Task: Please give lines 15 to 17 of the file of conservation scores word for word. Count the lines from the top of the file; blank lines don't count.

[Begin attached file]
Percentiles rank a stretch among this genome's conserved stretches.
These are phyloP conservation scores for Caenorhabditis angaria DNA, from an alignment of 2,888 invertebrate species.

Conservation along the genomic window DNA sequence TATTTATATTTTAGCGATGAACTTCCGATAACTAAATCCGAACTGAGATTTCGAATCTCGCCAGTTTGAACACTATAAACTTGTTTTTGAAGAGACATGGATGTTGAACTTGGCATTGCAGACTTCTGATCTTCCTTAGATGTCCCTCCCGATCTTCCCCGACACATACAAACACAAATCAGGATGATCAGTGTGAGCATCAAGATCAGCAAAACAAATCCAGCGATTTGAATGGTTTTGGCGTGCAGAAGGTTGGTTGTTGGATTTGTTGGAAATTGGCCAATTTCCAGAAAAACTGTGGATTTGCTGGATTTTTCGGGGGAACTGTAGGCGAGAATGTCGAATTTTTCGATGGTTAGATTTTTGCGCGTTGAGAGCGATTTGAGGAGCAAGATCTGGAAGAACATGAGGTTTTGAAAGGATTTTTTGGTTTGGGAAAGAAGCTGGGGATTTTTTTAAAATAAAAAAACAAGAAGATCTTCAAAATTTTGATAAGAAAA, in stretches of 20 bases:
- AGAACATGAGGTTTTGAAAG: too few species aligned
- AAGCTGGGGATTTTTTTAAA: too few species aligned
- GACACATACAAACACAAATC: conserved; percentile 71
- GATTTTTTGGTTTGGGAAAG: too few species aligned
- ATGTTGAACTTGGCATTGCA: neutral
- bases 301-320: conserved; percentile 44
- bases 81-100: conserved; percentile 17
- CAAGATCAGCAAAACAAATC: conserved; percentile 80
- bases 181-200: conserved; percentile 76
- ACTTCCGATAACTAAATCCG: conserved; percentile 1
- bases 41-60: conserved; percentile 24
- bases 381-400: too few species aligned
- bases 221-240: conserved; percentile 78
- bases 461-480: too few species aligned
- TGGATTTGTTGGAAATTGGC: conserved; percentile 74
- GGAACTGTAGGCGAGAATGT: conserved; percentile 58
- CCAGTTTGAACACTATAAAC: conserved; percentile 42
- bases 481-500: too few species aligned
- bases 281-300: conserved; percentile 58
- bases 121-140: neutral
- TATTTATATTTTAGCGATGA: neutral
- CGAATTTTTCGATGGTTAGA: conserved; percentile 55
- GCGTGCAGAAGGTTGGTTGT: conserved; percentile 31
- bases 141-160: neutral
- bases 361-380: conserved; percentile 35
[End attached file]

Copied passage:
- bases 381-400: too few species aligned
- bases 221-240: conserved; percentile 78
- bases 461-480: too few species aligned